Domestic Korean business organisations and foreign chambers of commerce have repeatedly complained about the highly regulated business environment in Korea. While recognising the need to protect the public, these business organisations have criticised what they have perceived as an overregulation policy that goes well beyond what is reasonably necessary. Even the new Korean government administration has taken note of the regulatory obstacles that are delaying the development of new markets and commercialisation of new technologies. President Moon Jae-In is reported to have stressed the need to relax the very restrictive regulatory environment to promote innovation and encourage the creation of new industries and new jobs.
In furtherance of this goal, late last year the Korean National Assembly passed a number of regulatory “sandbox” laws that are designed to exempt businesses from certain regulations, to enable them to more quickly adopt and commercialise new technologies and business models in Korea. These laws provide for regulatory exemptions to be given to certain businesses, for a set amount of time, to develop and test new products, services and business methods. The system is referred to as a “sandbox” because it gives companies the freedom to open their minds to new ideas and to test them, like children playing in a sandbox. This regulatory sandbox system will be available in Korea for at least two years and may be extended for an additional year.
Companies wishing to take advantage of this change in the law will need to apply with the government, specifying the intended products, services and/or business methods they wish to develop. After receiving the applications, they will be reviewed by committees within the appropriate government regulatory bodies. Those regulatory bodies are supposed to inform the applicants within certain periods whether the applicants’ proposed ideas will conflict with existing regulations. If there is a conflict, the government now has the ability, if appropriate, to provide exemptions to enable the businesses to proceed. In some cases, the government may impose certain conditions along with the exemptions. These could include requirements to purchase insurance and to accept liability in the event that the new businesses cause harm to others. But the overall goal is to relax the more rigid regulations and provide pathways that will enable innovative business ideas to move forward without a lengthy regulatory delay.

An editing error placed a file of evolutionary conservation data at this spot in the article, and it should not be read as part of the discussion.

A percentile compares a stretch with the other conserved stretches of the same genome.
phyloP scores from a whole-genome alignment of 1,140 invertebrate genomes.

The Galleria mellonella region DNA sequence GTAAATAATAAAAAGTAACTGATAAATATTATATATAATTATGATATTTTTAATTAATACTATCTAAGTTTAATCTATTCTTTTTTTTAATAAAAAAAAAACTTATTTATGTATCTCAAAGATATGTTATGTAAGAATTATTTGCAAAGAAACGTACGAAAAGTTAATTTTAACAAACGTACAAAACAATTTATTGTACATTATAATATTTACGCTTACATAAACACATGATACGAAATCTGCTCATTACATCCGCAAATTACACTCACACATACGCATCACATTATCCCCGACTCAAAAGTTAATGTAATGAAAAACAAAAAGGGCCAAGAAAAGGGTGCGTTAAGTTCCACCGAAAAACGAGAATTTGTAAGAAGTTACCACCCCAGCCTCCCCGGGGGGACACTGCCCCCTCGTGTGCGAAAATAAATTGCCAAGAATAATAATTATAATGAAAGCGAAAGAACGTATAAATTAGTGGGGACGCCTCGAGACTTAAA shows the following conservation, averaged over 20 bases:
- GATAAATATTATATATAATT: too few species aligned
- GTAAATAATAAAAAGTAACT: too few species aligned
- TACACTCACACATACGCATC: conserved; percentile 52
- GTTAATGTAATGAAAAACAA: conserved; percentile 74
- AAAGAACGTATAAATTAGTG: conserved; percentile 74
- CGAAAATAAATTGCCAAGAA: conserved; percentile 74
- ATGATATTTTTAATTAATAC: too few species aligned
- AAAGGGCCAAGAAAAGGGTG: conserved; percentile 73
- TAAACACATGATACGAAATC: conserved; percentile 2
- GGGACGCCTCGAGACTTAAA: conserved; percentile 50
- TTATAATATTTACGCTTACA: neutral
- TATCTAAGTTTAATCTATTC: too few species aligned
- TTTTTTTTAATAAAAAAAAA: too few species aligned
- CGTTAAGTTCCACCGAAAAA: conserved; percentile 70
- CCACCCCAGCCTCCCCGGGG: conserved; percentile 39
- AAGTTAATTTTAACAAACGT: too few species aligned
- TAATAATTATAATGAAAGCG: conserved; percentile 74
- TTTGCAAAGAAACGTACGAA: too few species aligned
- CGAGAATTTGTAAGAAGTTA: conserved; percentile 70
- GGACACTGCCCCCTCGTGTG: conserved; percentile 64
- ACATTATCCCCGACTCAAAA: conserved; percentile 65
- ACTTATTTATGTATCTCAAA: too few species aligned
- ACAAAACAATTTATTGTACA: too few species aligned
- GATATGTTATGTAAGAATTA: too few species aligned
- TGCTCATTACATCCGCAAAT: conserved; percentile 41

The regulatory sandbox system is intended to cover a wide array of products and services and it is not restricted to small and medium-sized companies and enterprises. Large companies also can take advantage of this opportunity. Some of the companies that have reportedly already applied and been approved for new ventures under this program include: Hyundai Motors for the installation of hydrogen fuel charging stations in Seoul; Macrogen, to enable it to provide genetic testing for a broad spectrum of diseases; JG Industry for installing LCD and LED advertising panels on buses; Charzin for installing electric charging stations; KB Kookmin Bank for providing finance-telecom products; Directional for offering a blockchain–based P2P stock lending platform for certain investors.
Given the government’s current high level of interest in creating new jobs and growing the economy, there is significant incentive for the regulatory authorities that will be reviewing regulatory sandbox applications to approve those applications. Indeed, Korea’s Financial Services Commission recently announced that it had approved nine fintech service providers as the initial participants in its newly established fintech regulatory sandbox and it was expecting to approve quite a few more in the near future.
Consequently, companies that have been considering developing new products and services, or entering new types of markets in Korea, but have been concerned because of clear regulatory hurdles or ambiguous regulations that may pose obstacles, should strongly consider applying now for regulatory sandbox exemptions. There may be no better opportunity than there is at the present time.
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